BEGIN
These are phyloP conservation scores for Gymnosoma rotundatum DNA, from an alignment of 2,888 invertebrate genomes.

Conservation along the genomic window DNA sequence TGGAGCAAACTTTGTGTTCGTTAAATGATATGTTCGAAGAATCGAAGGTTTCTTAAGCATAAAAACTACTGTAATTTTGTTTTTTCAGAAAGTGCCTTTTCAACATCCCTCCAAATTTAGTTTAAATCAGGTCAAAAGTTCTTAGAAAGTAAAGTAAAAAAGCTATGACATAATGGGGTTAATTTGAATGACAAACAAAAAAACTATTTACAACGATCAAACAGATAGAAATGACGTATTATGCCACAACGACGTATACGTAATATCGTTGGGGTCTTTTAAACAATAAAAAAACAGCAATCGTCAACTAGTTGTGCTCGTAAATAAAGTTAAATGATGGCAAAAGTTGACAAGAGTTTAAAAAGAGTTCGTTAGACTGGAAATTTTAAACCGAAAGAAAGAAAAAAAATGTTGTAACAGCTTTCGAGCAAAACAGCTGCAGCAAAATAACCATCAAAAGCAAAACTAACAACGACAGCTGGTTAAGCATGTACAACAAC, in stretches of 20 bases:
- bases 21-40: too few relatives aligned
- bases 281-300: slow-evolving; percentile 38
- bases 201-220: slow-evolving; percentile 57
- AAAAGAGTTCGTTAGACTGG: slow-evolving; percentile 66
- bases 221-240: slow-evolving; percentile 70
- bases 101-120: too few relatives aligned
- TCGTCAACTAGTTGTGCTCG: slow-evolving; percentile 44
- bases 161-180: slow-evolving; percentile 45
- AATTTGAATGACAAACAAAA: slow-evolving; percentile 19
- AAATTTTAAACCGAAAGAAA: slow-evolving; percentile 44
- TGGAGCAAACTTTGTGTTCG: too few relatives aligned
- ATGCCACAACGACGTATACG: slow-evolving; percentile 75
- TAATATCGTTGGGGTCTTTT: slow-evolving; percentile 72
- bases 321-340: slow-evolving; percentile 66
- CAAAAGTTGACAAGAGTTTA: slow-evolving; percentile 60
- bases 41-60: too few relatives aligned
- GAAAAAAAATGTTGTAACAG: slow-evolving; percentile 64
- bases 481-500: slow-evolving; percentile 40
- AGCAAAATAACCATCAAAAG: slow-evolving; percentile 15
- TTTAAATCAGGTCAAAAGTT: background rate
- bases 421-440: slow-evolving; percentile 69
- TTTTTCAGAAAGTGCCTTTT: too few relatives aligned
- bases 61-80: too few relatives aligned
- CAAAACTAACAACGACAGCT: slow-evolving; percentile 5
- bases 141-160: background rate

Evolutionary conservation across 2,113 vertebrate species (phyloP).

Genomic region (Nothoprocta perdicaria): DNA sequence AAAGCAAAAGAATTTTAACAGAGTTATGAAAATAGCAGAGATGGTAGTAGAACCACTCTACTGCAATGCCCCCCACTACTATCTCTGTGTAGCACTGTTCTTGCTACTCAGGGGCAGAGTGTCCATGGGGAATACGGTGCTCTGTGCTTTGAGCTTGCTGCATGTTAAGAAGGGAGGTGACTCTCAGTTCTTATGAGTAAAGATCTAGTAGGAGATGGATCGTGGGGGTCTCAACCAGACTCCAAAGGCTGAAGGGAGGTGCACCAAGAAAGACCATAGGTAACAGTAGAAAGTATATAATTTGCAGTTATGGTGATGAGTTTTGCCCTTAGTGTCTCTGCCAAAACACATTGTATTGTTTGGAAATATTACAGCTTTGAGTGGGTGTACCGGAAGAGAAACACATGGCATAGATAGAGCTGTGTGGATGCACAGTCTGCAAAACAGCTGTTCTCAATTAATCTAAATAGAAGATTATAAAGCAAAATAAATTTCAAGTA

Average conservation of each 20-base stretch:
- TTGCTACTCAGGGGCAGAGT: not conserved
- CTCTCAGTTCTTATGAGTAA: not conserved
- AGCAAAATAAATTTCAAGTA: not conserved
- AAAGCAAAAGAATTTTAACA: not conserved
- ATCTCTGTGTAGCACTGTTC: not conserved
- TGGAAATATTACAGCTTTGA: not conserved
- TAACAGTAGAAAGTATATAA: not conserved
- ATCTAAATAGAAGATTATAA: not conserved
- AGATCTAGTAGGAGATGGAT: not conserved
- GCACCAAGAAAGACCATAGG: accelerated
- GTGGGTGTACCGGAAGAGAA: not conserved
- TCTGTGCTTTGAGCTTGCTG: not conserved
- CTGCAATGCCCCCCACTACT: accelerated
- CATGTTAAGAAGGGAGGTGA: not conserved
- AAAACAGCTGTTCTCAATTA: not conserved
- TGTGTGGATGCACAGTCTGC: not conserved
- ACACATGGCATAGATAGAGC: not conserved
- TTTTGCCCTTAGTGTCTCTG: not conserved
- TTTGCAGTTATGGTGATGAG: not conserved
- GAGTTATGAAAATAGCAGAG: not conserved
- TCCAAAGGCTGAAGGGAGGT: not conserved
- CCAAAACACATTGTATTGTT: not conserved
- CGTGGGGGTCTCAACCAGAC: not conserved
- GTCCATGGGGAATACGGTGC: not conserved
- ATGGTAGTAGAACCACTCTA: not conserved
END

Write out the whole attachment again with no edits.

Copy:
These are phyloP conservation scores for Gymnosoma rotundatum DNA, from an alignment of 2,888 invertebrate genomes.

Conservation along the genomic window DNA sequence TGGAGCAAACTTTGTGTTCGTTAAATGATATGTTCGAAGAATCGAAGGTTTCTTAAGCATAAAAACTACTGTAATTTTGTTTTTTCAGAAAGTGCCTTTTCAACATCCCTCCAAATTTAGTTTAAATCAGGTCAAAAGTTCTTAGAAAGTAAAGTAAAAAAGCTATGACATAATGGGGTTAATTTGAATGACAAACAAAAAAACTATTTACAACGATCAAACAGATAGAAATGACGTATTATGCCACAACGACGTATACGTAATATCGTTGGGGTCTTTTAAACAATAAAAAAACAGCAATCGTCAACTAGTTGTGCTCGTAAATAAAGTTAAATGATGGCAAAAGTTGACAAGAGTTTAAAAAGAGTTCGTTAGACTGGAAATTTTAAACCGAAAGAAAGAAAAAAAATGTTGTAACAGCTTTCGAGCAAAACAGCTGCAGCAAAATAACCATCAAAAGCAAAACTAACAACGACAGCTGGTTAAGCATGTACAACAAC, in stretches of 20 bases:
- bases 21-40: too few relatives aligned
- bases 281-300: slow-evolving; percentile 38
- bases 201-220: slow-evolving; percentile 57
- AAAAGAGTTCGTTAGACTGG: slow-evolving; percentile 66
- bases 221-240: slow-evolving; percentile 70
- bases 101-120: too few relatives aligned
- TCGTCAACTAGTTGTGCTCG: slow-evolving; percentile 44
- bases 161-180: slow-evolving; percentile 45
- AATTTGAATGACAAACAAAA: slow-evolving; percentile 19
- AAATTTTAAACCGAAAGAAA: slow-evolving; percentile 44
- TGGAGCAAACTTTGTGTTCG: too few relatives aligned
- ATGCCACAACGACGTATACG: slow-evolving; percentile 75
- TAATATCGTTGGGGTCTTTT: slow-evolving; percentile 72
- bases 321-340: slow-evolving; percentile 66
- CAAAAGTTGACAAGAGTTTA: slow-evolving; percentile 60
- bases 41-60: too few relatives aligned
- GAAAAAAAATGTTGTAACAG: slow-evolving; percentile 64
- bases 481-500: slow-evolving; percentile 40
- AGCAAAATAACCATCAAAAG: slow-evolving; percentile 15
- TTTAAATCAGGTCAAAAGTT: background rate
- bases 421-440: slow-evolving; percentile 69
- TTTTTCAGAAAGTGCCTTTT: too few relatives aligned
- bases 61-80: too few relatives aligned
- CAAAACTAACAACGACAGCT: slow-evolving; percentile 5
- bases 141-160: background rate

Evolutionary conservation across 2,113 vertebrate species (phyloP).

Genomic region (Nothoprocta perdicaria): DNA sequence AAAGCAAAAGAATTTTAACAGAGTTATGAAAATAGCAGAGATGGTAGTAGAACCACTCTACTGCAATGCCCCCCACTACTATCTCTGTGTAGCACTGTTCTTGCTACTCAGGGGCAGAGTGTCCATGGGGAATACGGTGCTCTGTGCTTTGAGCTTGCTGCATGTTAAGAAGGGAGGTGACTCTCAGTTCTTATGAGTAAAGATCTAGTAGGAGATGGATCGTGGGGGTCTCAACCAGACTCCAAAGGCTGAAGGGAGGTGCACCAAGAAAGACCATAGGTAACAGTAGAAAGTATATAATTTGCAGTTATGGTGATGAGTTTTGCCCTTAGTGTCTCTGCCAAAACACATTGTATTGTTTGGAAATATTACAGCTTTGAGTGGGTGTACCGGAAGAGAAACACATGGCATAGATAGAGCTGTGTGGATGCACAGTCTGCAAAACAGCTGTTCTCAATTAATCTAAATAGAAGATTATAAAGCAAAATAAATTTCAAGTA

Average conservation of each 20-base stretch:
- TTGCTACTCAGGGGCAGAGT: not conserved
- CTCTCAGTTCTTATGAGTAA: not conserved
- AGCAAAATAAATTTCAAGTA: not conserved
- AAAGCAAAAGAATTTTAACA: not conserved
- ATCTCTGTGTAGCACTGTTC: not conserved
- TGGAAATATTACAGCTTTGA: not conserved
- TAACAGTAGAAAGTATATAA: not conserved
- ATCTAAATAGAAGATTATAA: not conserved
- AGATCTAGTAGGAGATGGAT: not conserved
- GCACCAAGAAAGACCATAGG: accelerated
- GTGGGTGTACCGGAAGAGAA: not conserved
- TCTGTGCTTTGAGCTTGCTG: not conserved
- CTGCAATGCCCCCCACTACT: accelerated
- CATGTTAAGAAGGGAGGTGA: not conserved
- AAAACAGCTGTTCTCAATTA: not conserved
- TGTGTGGATGCACAGTCTGC: not conserved
- ACACATGGCATAGATAGAGC: not conserved
- TTTTGCCCTTAGTGTCTCTG: not conserved
- TTTGCAGTTATGGTGATGAG: not conserved
- GAGTTATGAAAATAGCAGAG: not conserved
- TCCAAAGGCTGAAGGGAGGT: not conserved
- CCAAAACACATTGTATTGTT: not conserved
- CGTGGGGGTCTCAACCAGAC: not conserved
- GTCCATGGGGAATACGGTGC: not conserved
- ATGGTAGTAGAACCACTCTA: not conserved